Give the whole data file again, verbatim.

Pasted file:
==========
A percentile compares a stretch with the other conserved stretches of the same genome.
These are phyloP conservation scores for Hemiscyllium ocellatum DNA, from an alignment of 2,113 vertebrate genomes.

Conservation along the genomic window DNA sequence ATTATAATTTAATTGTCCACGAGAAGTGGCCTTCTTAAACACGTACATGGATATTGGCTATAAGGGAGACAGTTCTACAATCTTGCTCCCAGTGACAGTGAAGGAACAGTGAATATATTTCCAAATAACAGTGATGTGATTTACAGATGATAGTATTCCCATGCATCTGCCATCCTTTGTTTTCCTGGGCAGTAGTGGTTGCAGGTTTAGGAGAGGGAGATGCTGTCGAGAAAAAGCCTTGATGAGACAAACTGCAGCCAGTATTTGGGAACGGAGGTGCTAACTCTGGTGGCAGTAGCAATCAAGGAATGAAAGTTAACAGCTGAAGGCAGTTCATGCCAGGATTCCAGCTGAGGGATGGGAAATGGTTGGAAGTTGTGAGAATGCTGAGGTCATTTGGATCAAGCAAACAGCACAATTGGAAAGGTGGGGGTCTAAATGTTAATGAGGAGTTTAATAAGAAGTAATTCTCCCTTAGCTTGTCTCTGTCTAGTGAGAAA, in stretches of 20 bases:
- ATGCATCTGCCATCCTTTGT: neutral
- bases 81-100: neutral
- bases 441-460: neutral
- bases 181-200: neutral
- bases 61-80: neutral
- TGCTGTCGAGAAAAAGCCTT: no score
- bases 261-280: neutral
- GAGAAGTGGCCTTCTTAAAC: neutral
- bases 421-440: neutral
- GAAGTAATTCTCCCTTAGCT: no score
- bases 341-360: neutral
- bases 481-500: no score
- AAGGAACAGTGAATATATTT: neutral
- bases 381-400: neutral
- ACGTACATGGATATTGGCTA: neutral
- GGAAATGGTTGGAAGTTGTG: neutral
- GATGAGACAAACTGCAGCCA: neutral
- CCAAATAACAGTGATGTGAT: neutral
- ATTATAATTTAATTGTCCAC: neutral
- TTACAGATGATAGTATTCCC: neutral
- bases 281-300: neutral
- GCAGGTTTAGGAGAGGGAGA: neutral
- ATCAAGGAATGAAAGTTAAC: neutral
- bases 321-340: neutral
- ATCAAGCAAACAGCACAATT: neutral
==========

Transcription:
A percentile compares a stretch with the other conserved stretches of the same genome.
These are phyloP conservation scores for Hemiscyllium ocellatum DNA, from an alignment of 2,113 vertebrate genomes.

Conservation along the genomic window DNA sequence ATTATAATTTAATTGTCCACGAGAAGTGGCCTTCTTAAACACGTACATGGATATTGGCTATAAGGGAGACAGTTCTACAATCTTGCTCCCAGTGACAGTGAAGGAACAGTGAATATATTTCCAAATAACAGTGATGTGATTTACAGATGATAGTATTCCCATGCATCTGCCATCCTTTGTTTTCCTGGGCAGTAGTGGTTGCAGGTTTAGGAGAGGGAGATGCTGTCGAGAAAAAGCCTTGATGAGACAAACTGCAGCCAGTATTTGGGAACGGAGGTGCTAACTCTGGTGGCAGTAGCAATCAAGGAATGAAAGTTAACAGCTGAAGGCAGTTCATGCCAGGATTCCAGCTGAGGGATGGGAAATGGTTGGAAGTTGTGAGAATGCTGAGGTCATTTGGATCAAGCAAACAGCACAATTGGAAAGGTGGGGGTCTAAATGTTAATGAGGAGTTTAATAAGAAGTAATTCTCCCTTAGCTTGTCTCTGTCTAGTGAGAAA, in stretches of 20 bases:
- ATGCATCTGCCATCCTTTGT: neutral
- bases 81-100: neutral
- bases 441-460: neutral
- bases 181-200: neutral
- bases 61-80: neutral
- TGCTGTCGAGAAAAAGCCTT: no score
- bases 261-280: neutral
- GAGAAGTGGCCTTCTTAAAC: neutral
- bases 421-440: neutral
- GAAGTAATTCTCCCTTAGCT: no score
- bases 341-360: neutral
- bases 481-500: no score
- AAGGAACAGTGAATATATTT: neutral
- bases 381-400: neutral
- ACGTACATGGATATTGGCTA: neutral
- GGAAATGGTTGGAAGTTGTG: neutral
- GATGAGACAAACTGCAGCCA: neutral
- CCAAATAACAGTGATGTGAT: neutral
- ATTATAATTTAATTGTCCAC: neutral
- TTACAGATGATAGTATTCCC: neutral
- bases 281-300: neutral
- GCAGGTTTAGGAGAGGGAGA: neutral
- ATCAAGGAATGAAAGTTAAC: neutral
- bases 321-340: neutral
- ATCAAGCAAACAGCACAATT: neutral